Warren Buffett's Berkshire Hathaway Inc. is moving forward with its effort to acquire Transatlantic Holdings Inc. by entering into discussions with the reinsurer. The two companies signed a confidentiality agreement that allows them to exchange non-public information, Transatlantic said. The development sets the stage for Transatlantic to push for Berkshire to boost its initial bid of $52 a share, or $3.25 billion.
Transatlantic, a reinsurance company, had earlier agreed to a merger with rival Allied World Assurance Co. It said in a statement Friday that it "reaffirms its recommendation" of the Allied World deal to shareholders for now.
The Transatlantic statement made no mention of a third bidder, Validus Holdings Ltd., which launched a hostile takeover effort in July after its approach was rebuffed by Transatlantic's board.
Mr. Buffett, Berkshire's chairman and chief executive, is known to disdain bidding wars for companies. But Ajit Jain, a possible successor to Mr. Buffett, put the company in the middle of one on Aug. 5 when he sent a letter to Transatlantic with Berkshire's $3.25 billion bid. Mr. Jain gave the New York-based reinsurer three days to respond.
On Monday, Transatlantic said the offer was likely to lead to a "superior proposal" to its existing merger agreement with Allied World, but wasn't itself a superior proposal.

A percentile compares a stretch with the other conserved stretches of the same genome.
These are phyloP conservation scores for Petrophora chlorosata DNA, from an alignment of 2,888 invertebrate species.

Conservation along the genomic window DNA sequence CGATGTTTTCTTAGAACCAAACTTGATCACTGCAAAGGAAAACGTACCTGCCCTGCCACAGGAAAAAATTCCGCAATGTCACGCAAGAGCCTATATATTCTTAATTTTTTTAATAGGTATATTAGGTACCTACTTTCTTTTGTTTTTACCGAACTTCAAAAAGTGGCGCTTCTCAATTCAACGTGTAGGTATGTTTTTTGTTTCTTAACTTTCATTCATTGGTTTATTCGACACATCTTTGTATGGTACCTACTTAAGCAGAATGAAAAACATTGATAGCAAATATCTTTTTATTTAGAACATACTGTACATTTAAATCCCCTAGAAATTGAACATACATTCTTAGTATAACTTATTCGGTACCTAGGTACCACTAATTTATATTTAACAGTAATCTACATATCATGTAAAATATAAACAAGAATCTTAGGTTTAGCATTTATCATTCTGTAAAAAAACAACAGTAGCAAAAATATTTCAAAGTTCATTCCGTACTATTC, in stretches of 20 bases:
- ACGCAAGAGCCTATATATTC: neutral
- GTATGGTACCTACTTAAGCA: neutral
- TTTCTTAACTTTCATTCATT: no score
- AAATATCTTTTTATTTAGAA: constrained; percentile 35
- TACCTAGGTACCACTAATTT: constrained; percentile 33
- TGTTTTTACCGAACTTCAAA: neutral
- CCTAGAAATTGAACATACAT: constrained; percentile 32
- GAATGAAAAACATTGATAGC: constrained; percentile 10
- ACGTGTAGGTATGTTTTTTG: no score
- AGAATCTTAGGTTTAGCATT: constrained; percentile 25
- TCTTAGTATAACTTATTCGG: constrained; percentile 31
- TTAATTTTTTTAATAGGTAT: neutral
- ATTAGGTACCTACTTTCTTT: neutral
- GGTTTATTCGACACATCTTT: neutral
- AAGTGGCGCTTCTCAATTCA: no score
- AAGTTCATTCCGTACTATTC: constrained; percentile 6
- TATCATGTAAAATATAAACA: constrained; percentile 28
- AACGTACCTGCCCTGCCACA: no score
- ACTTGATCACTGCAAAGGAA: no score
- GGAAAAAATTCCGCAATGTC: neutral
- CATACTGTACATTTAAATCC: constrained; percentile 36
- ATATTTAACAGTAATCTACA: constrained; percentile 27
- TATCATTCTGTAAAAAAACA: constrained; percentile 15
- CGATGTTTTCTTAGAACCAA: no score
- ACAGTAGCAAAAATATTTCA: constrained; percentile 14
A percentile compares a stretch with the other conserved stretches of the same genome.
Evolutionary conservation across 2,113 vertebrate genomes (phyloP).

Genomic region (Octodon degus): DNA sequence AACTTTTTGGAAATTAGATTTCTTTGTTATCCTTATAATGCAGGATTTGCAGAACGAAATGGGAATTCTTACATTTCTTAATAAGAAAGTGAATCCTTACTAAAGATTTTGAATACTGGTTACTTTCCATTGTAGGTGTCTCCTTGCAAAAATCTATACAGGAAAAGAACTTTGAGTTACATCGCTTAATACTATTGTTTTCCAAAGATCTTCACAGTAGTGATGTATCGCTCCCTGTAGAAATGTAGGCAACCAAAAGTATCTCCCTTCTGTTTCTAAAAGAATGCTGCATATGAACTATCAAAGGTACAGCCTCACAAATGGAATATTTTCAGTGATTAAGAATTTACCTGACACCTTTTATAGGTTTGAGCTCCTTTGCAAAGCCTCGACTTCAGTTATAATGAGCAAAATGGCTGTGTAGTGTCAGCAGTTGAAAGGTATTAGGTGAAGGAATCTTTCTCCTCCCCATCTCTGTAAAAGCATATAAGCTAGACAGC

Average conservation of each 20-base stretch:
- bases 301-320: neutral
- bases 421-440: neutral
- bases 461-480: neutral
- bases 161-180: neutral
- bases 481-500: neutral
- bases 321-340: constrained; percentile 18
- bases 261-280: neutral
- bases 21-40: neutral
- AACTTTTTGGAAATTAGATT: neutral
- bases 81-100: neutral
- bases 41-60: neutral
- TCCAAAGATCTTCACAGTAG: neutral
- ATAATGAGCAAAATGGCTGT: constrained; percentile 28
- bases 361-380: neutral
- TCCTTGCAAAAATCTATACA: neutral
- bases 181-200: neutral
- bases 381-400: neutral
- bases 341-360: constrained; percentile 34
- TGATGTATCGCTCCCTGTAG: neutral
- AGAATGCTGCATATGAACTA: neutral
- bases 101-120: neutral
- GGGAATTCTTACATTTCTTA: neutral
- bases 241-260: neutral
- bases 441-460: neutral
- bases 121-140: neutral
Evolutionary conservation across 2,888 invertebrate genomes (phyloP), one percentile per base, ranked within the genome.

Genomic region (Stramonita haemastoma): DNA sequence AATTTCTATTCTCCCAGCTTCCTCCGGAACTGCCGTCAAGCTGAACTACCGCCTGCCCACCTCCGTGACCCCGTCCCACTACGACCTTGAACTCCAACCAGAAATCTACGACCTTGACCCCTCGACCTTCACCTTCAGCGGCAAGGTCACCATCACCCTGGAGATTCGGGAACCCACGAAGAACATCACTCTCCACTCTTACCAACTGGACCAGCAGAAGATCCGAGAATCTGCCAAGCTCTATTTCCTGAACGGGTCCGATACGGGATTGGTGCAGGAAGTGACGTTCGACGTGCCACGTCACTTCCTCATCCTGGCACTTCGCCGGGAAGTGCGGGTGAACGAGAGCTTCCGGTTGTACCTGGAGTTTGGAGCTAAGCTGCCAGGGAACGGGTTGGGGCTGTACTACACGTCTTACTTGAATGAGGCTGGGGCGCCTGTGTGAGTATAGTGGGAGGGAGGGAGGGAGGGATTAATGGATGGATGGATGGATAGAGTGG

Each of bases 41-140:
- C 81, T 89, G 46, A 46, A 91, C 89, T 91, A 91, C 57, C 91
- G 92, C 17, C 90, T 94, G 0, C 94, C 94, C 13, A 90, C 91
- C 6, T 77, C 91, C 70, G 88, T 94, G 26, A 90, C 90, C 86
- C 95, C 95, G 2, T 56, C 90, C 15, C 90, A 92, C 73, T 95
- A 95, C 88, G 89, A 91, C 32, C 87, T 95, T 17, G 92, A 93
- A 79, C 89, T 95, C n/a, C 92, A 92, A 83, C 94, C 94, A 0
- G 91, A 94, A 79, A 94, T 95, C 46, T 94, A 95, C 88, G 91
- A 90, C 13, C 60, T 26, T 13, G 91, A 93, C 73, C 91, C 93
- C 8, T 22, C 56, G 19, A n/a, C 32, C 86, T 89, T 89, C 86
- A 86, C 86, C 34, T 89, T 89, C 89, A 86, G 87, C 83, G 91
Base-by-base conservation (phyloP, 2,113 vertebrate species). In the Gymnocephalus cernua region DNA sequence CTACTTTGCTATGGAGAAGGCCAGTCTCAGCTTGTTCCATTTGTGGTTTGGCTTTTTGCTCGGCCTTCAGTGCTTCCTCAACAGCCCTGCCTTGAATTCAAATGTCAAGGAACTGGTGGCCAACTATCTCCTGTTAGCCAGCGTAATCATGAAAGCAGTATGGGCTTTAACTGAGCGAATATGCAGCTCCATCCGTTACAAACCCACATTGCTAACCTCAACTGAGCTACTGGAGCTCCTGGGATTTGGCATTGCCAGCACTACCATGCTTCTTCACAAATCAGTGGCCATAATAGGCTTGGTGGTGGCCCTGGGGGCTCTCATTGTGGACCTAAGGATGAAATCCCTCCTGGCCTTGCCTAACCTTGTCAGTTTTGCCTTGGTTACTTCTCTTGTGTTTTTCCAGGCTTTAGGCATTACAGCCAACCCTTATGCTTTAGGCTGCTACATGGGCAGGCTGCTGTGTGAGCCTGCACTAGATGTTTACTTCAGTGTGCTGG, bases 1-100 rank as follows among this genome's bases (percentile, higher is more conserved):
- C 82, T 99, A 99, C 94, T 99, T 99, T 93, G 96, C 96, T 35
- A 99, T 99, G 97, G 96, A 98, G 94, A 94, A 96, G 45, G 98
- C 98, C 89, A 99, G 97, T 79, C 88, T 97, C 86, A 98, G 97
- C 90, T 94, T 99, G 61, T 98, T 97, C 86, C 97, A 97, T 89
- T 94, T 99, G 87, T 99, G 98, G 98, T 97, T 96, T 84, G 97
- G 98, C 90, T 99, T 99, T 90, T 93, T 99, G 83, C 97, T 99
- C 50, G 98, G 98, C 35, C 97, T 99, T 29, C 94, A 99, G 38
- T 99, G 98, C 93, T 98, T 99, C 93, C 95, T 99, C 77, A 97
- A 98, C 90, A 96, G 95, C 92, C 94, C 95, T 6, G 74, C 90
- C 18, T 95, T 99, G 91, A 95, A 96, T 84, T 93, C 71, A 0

The Allied World agreement, an all-stock deal, was valued at $2.92 billion based on Friday's closing share price. That is down from its $3.2 billion value when the deal was announced in June because of a recent decline in Allied World shares. The Validus offer has declined in value to $2.93 billion from $3.5 billion.
The Berkshire unit that made the offer, National Indemnity, signed a confidentiality agreement that is "substantially similar" to the terms Allied World agreed to when it first entered into negotiations, Transatlantic said Friday. The agreement includes a "customary" standstill provision that prohibits Berkshire from making an end-run around the Transatlantic board.
Unspoken in the Transatlantic statement is that Validus has refused to agree to a standstill provision, and has taken its argument to court and directly to
Transatlantic shareholders. Transatlantic hasn't commented on the Validus suit; it has urged its shareholders not to tender their shares.
Transatlantic said it has no plans to "comment further regarding its discussions with National Indemnity unless and until required by law or NYSE regulations.